You often see “no-look passes” that aren’t really no-look passes. This is a real no-look pass by James Harden.
In real time, this made me fall out of my chair. Slow it down, and it gets better. This is a master craftsman at work.
He sees the coverage early
Harden begins his backdown with a single dribble designed to reveal the Blazers’ coverage plans. He has no intention of actually attacking with it, but he probes just enough to discover that C.J. McCollum and Evan Turner plan to help way off their men. Note McCollum’s position in particular.
That single dribble seems pointless at first glance, but it serves the same function as a wide receiver going in motion. Harden now knows how the other four Blazers will try to help.
The easy move would be to drive at McCollum and kick out to Eric Gordon for an open three, but Harden knows the Blazers will expect him to do that. So, he waits.
And he gets to his spot slowly instead.
Rather than dashing in, Harden allows the play to develop. Gordon sets a backscreen on Maurice Harkless, who is guarding Ryan Anderson. The easy play now is to skip a cross-court pass to Anderson for three.
But Harden knows the Blazers will expect him to do that. Instead, he patiently backs Damian Lillard into the middle of the lane to force the entire team to collapse onto him.
Harden knows the Blazers will do this because he saw McCollum cheat into the middle after one non-threatening dribble. He knows that drawing four defenders to him will open someone else up.
But he also knows the Blazers know this. That sets up the masterful no-look pass
Focus on Evan Turner for a second. With Harden now in the middle and Mason Plumlee helping himself, it is Turner’s job to cover two players at once. If you watch his positioning very closely, he is anticipating that Harden will make the obvious pass to Trevor Ariza in the corner. By making it seem like that pass is open, Turner can then pick it off or deflect it.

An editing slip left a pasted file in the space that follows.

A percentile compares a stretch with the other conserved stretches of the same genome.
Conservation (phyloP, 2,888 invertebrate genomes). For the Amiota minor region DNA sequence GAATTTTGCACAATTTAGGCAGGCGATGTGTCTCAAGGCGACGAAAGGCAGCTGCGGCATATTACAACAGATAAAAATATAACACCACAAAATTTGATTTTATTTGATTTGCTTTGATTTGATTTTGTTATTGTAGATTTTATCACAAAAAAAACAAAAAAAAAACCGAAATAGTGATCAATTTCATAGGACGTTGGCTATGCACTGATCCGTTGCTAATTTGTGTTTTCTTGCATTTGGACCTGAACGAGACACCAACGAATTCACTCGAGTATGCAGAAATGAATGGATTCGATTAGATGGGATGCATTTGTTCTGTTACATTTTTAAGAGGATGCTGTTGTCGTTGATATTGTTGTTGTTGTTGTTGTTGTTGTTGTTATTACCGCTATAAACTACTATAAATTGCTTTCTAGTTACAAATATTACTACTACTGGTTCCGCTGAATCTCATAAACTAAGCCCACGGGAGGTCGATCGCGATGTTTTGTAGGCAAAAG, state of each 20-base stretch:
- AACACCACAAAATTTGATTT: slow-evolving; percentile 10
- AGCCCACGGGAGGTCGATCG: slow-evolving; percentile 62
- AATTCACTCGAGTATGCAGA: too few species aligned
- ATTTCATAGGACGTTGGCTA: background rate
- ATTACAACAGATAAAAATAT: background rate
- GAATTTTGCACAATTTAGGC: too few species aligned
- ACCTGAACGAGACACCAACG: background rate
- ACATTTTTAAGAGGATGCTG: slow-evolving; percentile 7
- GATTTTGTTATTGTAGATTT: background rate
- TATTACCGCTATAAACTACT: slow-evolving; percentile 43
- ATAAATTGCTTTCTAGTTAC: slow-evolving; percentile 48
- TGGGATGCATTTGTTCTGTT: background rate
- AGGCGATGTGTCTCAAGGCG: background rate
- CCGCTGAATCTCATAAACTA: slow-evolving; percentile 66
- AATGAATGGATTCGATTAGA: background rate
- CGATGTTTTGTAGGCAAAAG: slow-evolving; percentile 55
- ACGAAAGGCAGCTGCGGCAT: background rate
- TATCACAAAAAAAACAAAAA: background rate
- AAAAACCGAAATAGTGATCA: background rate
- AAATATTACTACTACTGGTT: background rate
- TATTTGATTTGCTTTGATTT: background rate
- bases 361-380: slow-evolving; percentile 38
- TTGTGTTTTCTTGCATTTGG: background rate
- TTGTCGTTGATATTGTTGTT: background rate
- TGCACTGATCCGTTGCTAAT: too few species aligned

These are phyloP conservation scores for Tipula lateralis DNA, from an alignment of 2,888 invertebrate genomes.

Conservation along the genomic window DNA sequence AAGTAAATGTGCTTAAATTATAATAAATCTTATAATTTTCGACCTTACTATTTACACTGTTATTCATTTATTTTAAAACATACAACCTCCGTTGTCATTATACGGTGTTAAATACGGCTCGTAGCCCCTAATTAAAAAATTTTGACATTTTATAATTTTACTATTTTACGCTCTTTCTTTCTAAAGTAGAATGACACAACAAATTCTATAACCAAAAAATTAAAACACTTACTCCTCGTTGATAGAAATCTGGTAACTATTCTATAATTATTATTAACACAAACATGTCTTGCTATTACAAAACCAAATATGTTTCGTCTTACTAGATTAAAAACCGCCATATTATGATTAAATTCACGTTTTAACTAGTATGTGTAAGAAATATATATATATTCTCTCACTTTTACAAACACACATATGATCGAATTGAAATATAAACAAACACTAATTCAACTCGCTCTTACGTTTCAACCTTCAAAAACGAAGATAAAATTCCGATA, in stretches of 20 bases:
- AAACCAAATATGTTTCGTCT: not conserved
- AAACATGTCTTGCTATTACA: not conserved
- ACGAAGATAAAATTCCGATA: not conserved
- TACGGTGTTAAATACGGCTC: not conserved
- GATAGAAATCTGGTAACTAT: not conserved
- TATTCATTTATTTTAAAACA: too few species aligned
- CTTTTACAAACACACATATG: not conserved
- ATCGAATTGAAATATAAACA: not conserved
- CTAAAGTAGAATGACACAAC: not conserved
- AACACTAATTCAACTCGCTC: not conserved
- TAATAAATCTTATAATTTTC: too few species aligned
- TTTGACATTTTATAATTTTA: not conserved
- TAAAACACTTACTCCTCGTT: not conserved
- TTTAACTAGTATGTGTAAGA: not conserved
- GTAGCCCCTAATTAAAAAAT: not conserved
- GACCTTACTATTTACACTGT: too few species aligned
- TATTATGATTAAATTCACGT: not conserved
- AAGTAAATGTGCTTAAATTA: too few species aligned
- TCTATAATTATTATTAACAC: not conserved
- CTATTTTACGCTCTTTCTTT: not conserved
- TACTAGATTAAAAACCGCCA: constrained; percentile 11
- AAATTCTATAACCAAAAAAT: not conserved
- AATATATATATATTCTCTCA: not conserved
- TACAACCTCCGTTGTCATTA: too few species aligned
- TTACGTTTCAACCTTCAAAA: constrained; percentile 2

But Harden knows the Blazers and Turner will expect him to do that. That’s why he stares right at Ariza to fool Turner into jumping the route.
And that opens up the pass to Clint Capela
But this is still a tough pass
That’s because Plumlee is lurking and it’s very hard to put the right kind of touch on a lob pass even when looking. Harden isn’t looking and must deliver the pass across his body and over Plumlee, but not too far over Plumlee so Capela can’t catch it.
This is perfect.
This is Game Theory at its finest
With every step, Harden used the Blazers’ expectations against them. Portland’s defense opened up passes they expected Harden to make, whether it was to Gordon, Anderson, or Ariza. The Blazers figured that Harden would oblige and were ready to scramble to deal with those decisions.
Instead, Harden, knowing that Portland was anticipating him making those passes, feigned them and delivered a lob the Blazers never thought would open up. He immediately thought on a higher plane than the Blazers ever could.
And he processed all of this two seconds.
All while putting the perfect amount of touch on the lob to Capela.
This is why Harden is a basketball savant.